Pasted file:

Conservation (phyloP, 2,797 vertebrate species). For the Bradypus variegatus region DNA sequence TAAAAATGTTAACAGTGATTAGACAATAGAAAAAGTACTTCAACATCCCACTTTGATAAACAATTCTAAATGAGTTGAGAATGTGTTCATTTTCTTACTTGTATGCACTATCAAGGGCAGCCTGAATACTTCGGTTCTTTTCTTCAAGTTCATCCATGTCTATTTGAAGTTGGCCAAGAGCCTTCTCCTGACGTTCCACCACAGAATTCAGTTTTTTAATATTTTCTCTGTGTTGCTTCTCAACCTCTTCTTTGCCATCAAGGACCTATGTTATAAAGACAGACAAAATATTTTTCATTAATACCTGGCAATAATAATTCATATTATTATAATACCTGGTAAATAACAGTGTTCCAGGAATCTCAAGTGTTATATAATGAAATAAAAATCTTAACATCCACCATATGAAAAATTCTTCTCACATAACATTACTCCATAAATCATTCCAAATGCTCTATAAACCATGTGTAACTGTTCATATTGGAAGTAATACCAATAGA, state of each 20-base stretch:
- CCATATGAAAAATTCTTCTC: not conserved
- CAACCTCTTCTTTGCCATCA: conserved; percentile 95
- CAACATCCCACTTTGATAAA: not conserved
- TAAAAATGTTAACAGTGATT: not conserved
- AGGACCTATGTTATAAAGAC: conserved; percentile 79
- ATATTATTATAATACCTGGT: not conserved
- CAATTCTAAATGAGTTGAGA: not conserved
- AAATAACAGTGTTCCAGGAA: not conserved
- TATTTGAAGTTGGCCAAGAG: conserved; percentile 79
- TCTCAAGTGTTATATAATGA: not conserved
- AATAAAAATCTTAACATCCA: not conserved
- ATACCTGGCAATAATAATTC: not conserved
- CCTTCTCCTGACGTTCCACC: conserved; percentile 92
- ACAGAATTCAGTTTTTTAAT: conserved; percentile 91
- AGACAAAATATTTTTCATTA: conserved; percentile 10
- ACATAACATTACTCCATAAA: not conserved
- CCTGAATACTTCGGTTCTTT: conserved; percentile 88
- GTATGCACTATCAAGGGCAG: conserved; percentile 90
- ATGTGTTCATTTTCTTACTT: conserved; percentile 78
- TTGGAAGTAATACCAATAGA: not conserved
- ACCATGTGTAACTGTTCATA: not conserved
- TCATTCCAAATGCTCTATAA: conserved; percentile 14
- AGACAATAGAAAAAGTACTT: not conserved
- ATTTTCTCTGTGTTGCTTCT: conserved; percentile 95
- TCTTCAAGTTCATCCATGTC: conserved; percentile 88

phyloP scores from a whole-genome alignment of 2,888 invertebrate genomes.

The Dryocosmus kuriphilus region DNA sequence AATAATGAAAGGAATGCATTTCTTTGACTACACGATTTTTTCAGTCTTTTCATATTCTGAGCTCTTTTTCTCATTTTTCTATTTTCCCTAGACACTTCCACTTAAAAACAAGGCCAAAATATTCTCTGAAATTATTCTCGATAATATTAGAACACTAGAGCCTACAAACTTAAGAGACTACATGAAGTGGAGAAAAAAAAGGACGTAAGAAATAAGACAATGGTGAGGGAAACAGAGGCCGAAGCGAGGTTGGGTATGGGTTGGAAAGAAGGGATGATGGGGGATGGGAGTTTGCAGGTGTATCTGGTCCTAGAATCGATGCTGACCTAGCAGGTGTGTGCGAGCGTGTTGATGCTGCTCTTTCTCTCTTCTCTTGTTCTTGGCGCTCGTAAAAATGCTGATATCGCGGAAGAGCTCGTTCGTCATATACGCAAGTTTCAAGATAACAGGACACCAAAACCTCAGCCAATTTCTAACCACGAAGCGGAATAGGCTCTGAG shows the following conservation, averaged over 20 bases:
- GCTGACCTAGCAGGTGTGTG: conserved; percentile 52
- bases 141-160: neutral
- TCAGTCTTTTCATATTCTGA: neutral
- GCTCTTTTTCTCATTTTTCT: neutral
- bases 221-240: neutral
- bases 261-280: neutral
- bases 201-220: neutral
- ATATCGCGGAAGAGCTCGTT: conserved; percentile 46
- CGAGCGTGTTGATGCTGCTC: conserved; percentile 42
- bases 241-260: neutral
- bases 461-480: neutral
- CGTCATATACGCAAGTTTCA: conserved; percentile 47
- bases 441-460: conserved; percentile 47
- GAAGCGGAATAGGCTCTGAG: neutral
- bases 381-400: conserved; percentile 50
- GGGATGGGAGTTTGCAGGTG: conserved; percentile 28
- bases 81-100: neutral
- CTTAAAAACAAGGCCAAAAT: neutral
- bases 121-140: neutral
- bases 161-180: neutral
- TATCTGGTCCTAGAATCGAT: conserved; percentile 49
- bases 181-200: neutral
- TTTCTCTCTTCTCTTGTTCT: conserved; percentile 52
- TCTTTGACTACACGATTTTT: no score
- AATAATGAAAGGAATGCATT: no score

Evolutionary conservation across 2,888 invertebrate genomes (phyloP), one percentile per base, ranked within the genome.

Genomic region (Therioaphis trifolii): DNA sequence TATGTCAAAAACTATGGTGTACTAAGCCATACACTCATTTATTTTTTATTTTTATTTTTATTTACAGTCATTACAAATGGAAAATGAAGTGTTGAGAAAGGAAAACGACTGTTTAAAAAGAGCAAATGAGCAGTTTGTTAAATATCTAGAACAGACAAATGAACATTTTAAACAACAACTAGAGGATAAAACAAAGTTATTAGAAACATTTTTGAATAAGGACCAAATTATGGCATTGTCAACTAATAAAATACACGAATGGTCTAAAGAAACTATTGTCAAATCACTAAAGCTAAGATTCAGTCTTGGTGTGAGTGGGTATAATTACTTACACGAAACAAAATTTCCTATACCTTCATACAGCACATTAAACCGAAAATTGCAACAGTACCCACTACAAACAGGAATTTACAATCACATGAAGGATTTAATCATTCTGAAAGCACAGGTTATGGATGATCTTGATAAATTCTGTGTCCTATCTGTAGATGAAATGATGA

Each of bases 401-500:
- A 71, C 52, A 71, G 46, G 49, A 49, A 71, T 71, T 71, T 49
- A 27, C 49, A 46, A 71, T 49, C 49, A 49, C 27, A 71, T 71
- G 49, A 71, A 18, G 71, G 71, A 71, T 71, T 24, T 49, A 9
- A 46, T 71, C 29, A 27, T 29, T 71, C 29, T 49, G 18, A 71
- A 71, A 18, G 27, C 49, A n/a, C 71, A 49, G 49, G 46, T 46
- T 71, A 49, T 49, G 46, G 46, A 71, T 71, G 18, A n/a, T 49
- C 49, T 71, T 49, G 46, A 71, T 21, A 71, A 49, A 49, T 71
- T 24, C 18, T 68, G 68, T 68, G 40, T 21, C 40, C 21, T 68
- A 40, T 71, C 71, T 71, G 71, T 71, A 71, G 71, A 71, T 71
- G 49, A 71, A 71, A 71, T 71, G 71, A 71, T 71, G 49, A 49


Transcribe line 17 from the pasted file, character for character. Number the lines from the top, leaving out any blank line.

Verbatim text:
- ACATAACATTACTCCATAAA: not conserved